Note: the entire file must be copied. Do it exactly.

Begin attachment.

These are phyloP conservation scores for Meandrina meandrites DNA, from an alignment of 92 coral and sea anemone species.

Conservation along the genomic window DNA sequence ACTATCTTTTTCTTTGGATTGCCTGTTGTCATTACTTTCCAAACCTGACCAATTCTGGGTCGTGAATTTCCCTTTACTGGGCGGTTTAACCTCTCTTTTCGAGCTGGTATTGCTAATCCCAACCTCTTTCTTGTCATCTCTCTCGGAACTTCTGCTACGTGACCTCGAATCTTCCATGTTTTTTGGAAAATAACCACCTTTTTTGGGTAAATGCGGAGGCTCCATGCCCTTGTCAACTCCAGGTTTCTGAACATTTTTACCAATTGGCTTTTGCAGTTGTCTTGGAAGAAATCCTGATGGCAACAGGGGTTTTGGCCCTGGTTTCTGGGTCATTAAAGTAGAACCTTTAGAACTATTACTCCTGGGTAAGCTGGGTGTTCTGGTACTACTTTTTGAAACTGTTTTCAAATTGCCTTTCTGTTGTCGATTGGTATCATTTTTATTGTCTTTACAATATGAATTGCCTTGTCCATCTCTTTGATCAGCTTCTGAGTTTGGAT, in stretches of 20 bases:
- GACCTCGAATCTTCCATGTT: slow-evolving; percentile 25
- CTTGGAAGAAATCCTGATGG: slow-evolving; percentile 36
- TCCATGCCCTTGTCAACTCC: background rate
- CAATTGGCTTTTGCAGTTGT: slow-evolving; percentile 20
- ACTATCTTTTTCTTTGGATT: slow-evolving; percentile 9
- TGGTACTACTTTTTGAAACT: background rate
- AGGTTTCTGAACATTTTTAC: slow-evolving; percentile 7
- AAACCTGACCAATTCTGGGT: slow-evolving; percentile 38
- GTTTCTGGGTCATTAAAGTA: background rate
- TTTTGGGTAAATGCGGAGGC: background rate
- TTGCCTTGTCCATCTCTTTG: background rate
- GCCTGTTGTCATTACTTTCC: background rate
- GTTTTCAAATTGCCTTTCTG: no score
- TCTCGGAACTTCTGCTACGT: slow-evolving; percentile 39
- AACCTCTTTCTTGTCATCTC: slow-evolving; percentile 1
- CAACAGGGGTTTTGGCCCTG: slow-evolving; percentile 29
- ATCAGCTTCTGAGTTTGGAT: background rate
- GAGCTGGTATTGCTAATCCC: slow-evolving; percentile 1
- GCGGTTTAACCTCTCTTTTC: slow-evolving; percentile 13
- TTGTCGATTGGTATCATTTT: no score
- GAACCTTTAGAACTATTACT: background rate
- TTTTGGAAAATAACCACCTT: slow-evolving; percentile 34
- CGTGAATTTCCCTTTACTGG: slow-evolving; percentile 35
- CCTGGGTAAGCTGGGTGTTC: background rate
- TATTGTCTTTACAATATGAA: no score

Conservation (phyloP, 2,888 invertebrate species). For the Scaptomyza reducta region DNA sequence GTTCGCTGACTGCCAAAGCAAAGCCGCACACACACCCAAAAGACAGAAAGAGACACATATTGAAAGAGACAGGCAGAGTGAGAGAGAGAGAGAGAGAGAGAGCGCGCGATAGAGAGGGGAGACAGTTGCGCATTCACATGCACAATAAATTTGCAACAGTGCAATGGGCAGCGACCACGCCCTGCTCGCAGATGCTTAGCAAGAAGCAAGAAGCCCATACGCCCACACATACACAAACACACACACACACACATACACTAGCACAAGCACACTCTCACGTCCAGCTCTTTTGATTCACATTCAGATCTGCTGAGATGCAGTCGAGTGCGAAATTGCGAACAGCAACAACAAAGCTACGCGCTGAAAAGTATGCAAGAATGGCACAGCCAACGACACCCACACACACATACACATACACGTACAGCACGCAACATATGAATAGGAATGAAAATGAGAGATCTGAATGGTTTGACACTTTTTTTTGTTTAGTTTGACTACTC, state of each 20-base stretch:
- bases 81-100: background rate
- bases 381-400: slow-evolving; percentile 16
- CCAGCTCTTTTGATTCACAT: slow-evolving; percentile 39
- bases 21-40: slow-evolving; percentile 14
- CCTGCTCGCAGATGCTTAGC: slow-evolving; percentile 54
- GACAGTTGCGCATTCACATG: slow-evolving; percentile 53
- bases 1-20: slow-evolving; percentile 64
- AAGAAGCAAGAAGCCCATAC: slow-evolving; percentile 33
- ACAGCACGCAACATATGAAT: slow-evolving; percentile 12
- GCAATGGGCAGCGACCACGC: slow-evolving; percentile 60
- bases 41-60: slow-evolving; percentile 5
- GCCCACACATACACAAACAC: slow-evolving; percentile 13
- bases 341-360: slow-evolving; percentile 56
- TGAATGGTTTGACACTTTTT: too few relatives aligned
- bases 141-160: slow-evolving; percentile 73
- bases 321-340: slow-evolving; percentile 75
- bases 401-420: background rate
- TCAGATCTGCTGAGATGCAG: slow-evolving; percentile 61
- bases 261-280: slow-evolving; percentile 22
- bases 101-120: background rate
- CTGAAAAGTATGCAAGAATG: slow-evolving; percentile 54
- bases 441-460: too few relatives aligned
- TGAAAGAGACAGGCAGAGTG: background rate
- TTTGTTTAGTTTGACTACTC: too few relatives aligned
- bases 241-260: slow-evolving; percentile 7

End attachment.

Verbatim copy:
These are phyloP conservation scores for Meandrina meandrites DNA, from an alignment of 92 coral and sea anemone species.

Conservation along the genomic window DNA sequence ACTATCTTTTTCTTTGGATTGCCTGTTGTCATTACTTTCCAAACCTGACCAATTCTGGGTCGTGAATTTCCCTTTACTGGGCGGTTTAACCTCTCTTTTCGAGCTGGTATTGCTAATCCCAACCTCTTTCTTGTCATCTCTCTCGGAACTTCTGCTACGTGACCTCGAATCTTCCATGTTTTTTGGAAAATAACCACCTTTTTTGGGTAAATGCGGAGGCTCCATGCCCTTGTCAACTCCAGGTTTCTGAACATTTTTACCAATTGGCTTTTGCAGTTGTCTTGGAAGAAATCCTGATGGCAACAGGGGTTTTGGCCCTGGTTTCTGGGTCATTAAAGTAGAACCTTTAGAACTATTACTCCTGGGTAAGCTGGGTGTTCTGGTACTACTTTTTGAAACTGTTTTCAAATTGCCTTTCTGTTGTCGATTGGTATCATTTTTATTGTCTTTACAATATGAATTGCCTTGTCCATCTCTTTGATCAGCTTCTGAGTTTGGAT, in stretches of 20 bases:
- GACCTCGAATCTTCCATGTT: slow-evolving; percentile 25
- CTTGGAAGAAATCCTGATGG: slow-evolving; percentile 36
- TCCATGCCCTTGTCAACTCC: background rate
- CAATTGGCTTTTGCAGTTGT: slow-evolving; percentile 20
- ACTATCTTTTTCTTTGGATT: slow-evolving; percentile 9
- TGGTACTACTTTTTGAAACT: background rate
- AGGTTTCTGAACATTTTTAC: slow-evolving; percentile 7
- AAACCTGACCAATTCTGGGT: slow-evolving; percentile 38
- GTTTCTGGGTCATTAAAGTA: background rate
- TTTTGGGTAAATGCGGAGGC: background rate
- TTGCCTTGTCCATCTCTTTG: background rate
- GCCTGTTGTCATTACTTTCC: background rate
- GTTTTCAAATTGCCTTTCTG: no score
- TCTCGGAACTTCTGCTACGT: slow-evolving; percentile 39
- AACCTCTTTCTTGTCATCTC: slow-evolving; percentile 1
- CAACAGGGGTTTTGGCCCTG: slow-evolving; percentile 29
- ATCAGCTTCTGAGTTTGGAT: background rate
- GAGCTGGTATTGCTAATCCC: slow-evolving; percentile 1
- GCGGTTTAACCTCTCTTTTC: slow-evolving; percentile 13
- TTGTCGATTGGTATCATTTT: no score
- GAACCTTTAGAACTATTACT: background rate
- TTTTGGAAAATAACCACCTT: slow-evolving; percentile 34
- CGTGAATTTCCCTTTACTGG: slow-evolving; percentile 35
- CCTGGGTAAGCTGGGTGTTC: background rate
- TATTGTCTTTACAATATGAA: no score

Conservation (phyloP, 2,888 invertebrate species). For the Scaptomyza reducta region DNA sequence GTTCGCTGACTGCCAAAGCAAAGCCGCACACACACCCAAAAGACAGAAAGAGACACATATTGAAAGAGACAGGCAGAGTGAGAGAGAGAGAGAGAGAGAGAGCGCGCGATAGAGAGGGGAGACAGTTGCGCATTCACATGCACAATAAATTTGCAACAGTGCAATGGGCAGCGACCACGCCCTGCTCGCAGATGCTTAGCAAGAAGCAAGAAGCCCATACGCCCACACATACACAAACACACACACACACACATACACTAGCACAAGCACACTCTCACGTCCAGCTCTTTTGATTCACATTCAGATCTGCTGAGATGCAGTCGAGTGCGAAATTGCGAACAGCAACAACAAAGCTACGCGCTGAAAAGTATGCAAGAATGGCACAGCCAACGACACCCACACACACATACACATACACGTACAGCACGCAACATATGAATAGGAATGAAAATGAGAGATCTGAATGGTTTGACACTTTTTTTTGTTTAGTTTGACTACTC, state of each 20-base stretch:
- bases 81-100: background rate
- bases 381-400: slow-evolving; percentile 16
- CCAGCTCTTTTGATTCACAT: slow-evolving; percentile 39
- bases 21-40: slow-evolving; percentile 14
- CCTGCTCGCAGATGCTTAGC: slow-evolving; percentile 54
- GACAGTTGCGCATTCACATG: slow-evolving; percentile 53
- bases 1-20: slow-evolving; percentile 64
- AAGAAGCAAGAAGCCCATAC: slow-evolving; percentile 33
- ACAGCACGCAACATATGAAT: slow-evolving; percentile 12
- GCAATGGGCAGCGACCACGC: slow-evolving; percentile 60
- bases 41-60: slow-evolving; percentile 5
- GCCCACACATACACAAACAC: slow-evolving; percentile 13
- bases 341-360: slow-evolving; percentile 56
- TGAATGGTTTGACACTTTTT: too few relatives aligned
- bases 141-160: slow-evolving; percentile 73
- bases 321-340: slow-evolving; percentile 75
- bases 401-420: background rate
- TCAGATCTGCTGAGATGCAG: slow-evolving; percentile 61
- bases 261-280: slow-evolving; percentile 22
- bases 101-120: background rate
- CTGAAAAGTATGCAAGAATG: slow-evolving; percentile 54
- bases 441-460: too few relatives aligned
- TGAAAGAGACAGGCAGAGTG: background rate
- TTTGTTTAGTTTGACTACTC: too few relatives aligned
- bases 241-260: slow-evolving; percentile 7